Better information makes for healthier horses,
Horseadvice.com is where equine science and horse sense intersect.

Discussion on A question for members breeding Andalusians

Use the navigation bar above to access articles and more discussions on this topic.
Author Message
Top of pagePrevious messageNext messageBottom of page Link to this message

Fran C
Member
Username: canter

Post Number: 1845
Registered: 1-2000
Posted on Tuesday, Feb 10, 2009 - 3:59 pm:   Edit PostPrint Post

In discussing my desire for an Andalusian (some day, I hope!) with a new member of the barn, she asked me what the difference is between an Andalusian and a PRE. I know they are one and the same, but are the names interchangeable? My impression is that an Andalusian is one of the breed that could be born anywhere, and then of course eventually registered. But a PRE must be an Andalusian born in Spain? Is that correct? Elizabeth, Judy, please set me straight.

Also, another question: why do I so often see pictures of these lovely horses with roached manes? My guess is to show off the line of the neck?

Thanks for any help setting me straight!
Top of pagePrevious messageNext messageBottom of page Link to this message

leslie645
Member
Username: leslie1

Post Number: 599
Registered: 8-2006
Posted on Tuesday, Feb 10, 2009 - 5:28 pm:   Edit PostPrint Post

I think they roach only the fillies and mares. It is intriguing and lovely. I think it some rule.
But Judy or Elizabeth will know for sure.
Leslie
Top of pagePrevious messageNext messageBottom of page Link to this message

elk
Member
Username: ekaufman

Post Number: 819
Registered: 3-2007
Posted on Tuesday, Feb 10, 2009 - 7:52 pm:   Edit PostPrint Post

Hi Fran,

In Spain, they shave the foals' manes and docks once, and then continue to roach the fillies' manes forever, encouraging the boys' manes and tails to grow long. The fillies also have their tails shaved (sometimes with a tiny tuft left at the end), and the mares have the top 10cm of the dock shaved, and the rest banged at about the hocks. I see from recent SICAB photos that the mares are getting slightly longer tails. Why all this shaving? I've been told that it was to keep them from getting tangled in the thorny marshes, and to show off their conformation, but I don't really know.

The distinction between Andalusian and PRE is partly political. We now, sadly, have 3 different registries active in the USA alone. Spain believes that it "owns" the registry of PRE, and all others are... something else. The US Mundial also claims the PRE label, but does not exclude Spanish-registered horses. Andalusian is a broader term, since it can include horses in the pedigree that have not been inspected by the Spanish studbook (or, depending on which camp you listen to, the US Mundial registry). PRE should mean that every horse in the pedigree was inspected and approved for breeding, and all the various protocols were followed, whatever they were.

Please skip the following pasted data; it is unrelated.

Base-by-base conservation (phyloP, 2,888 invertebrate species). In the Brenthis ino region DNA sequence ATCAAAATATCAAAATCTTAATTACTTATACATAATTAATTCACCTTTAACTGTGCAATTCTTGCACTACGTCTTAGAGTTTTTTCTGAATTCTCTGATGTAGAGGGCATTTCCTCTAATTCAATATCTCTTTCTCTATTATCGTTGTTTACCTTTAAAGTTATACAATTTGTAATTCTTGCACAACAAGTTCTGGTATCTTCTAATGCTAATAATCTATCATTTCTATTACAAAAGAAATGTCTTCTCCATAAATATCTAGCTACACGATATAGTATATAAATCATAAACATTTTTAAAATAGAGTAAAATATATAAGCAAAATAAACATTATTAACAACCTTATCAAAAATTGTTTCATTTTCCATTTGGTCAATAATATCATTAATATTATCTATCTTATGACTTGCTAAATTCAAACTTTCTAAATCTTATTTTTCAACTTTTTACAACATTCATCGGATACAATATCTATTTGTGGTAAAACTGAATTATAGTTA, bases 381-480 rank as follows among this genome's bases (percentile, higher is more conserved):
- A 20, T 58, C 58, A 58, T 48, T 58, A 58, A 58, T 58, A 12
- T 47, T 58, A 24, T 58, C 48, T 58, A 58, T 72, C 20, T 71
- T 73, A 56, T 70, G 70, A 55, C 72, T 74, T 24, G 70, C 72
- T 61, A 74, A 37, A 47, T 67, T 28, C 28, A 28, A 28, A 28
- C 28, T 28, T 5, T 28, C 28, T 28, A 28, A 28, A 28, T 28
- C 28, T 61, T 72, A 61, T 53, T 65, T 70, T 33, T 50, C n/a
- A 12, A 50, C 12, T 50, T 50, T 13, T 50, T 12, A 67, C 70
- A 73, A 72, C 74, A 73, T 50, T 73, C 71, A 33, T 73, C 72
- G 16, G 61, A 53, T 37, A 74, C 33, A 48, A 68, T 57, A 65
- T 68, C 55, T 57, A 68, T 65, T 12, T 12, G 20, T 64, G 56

Top of pagePrevious messageNext messageBottom of page Link to this message

elk
Member
Username: ekaufman

Post Number: 820
Registered: 3-2007
Posted on Tuesday, Feb 10, 2009 - 8:13 pm:   Edit PostPrint Post

So just to clarify-- a horse can be an Andalusian, but not registerable as PRE with either registry that uses that label (if it doesn't satisfy the breed standard sufficiently to pass an inspection or "revision."). A horse registered as PRE by the Mundial registry is not considered PRE in Spain, and its offspring are also disqualified. The US registry does accept the Spanish approval.

The third registry, IALHA, does not inspect breeding stock, and uses the label "Andalusian."

Muddy enough?
Top of pagePrevious messageNext messageBottom of page Link to this message

leslie645
Member
Username: leslie1

Post Number: 600
Registered: 8-2006
Posted on Tuesday, Feb 10, 2009 - 8:21 pm:   Edit PostPrint Post

Elizabeth
Do the spanish send inspectors over here to inspect the breeding stock? Or since you live in US do you have to use the Mundial?
Lelsie
Top of pagePrevious messageNext messageBottom of page Link to this message

elk
Member
Username: ekaufman

Post Number: 821
Registered: 3-2007
Posted on Tuesday, Feb 10, 2009 - 8:31 pm:   Edit PostPrint Post

Hi Leslie,

The Spanish (currently ANCCE, formerly the Cria Caballar, and in the future, who knows) do send teams to the US to inspect horses. That being said, the schedules and locations can be challenging, especially since Spain is not entirely in tune with the size of this country, and the impact of changing seasons (aka winter) on our ability to transport horses long distances.

I have tried to stay with Spain, but after paying twice and sending 3 different sets of paperwork to 3 different entities on a single filly and never receiving her registration ("carta"), I'm close to giving up on them and switching to Mundial.

The split in the PRE registries is a very sad thing for those who value the breed, and especially for those of us who are pedigree junkies and like to research many generations of a breeding. It's a plain nightmare for a customer who asks a simple question about his/her potential purchase!
Top of pagePrevious messageNext messageBottom of page Link to this message

Fran C
Member
Username: canter

Post Number: 1846
Registered: 1-2000
Posted on Wednesday, Feb 11, 2009 - 7:38 am:   Edit PostPrint Post

Elizabeth, thanks so much for the explanation...I think what I can take from this is that before I ever think of purchasing one of these beauties, I need to make sure I have expert, experienced advice!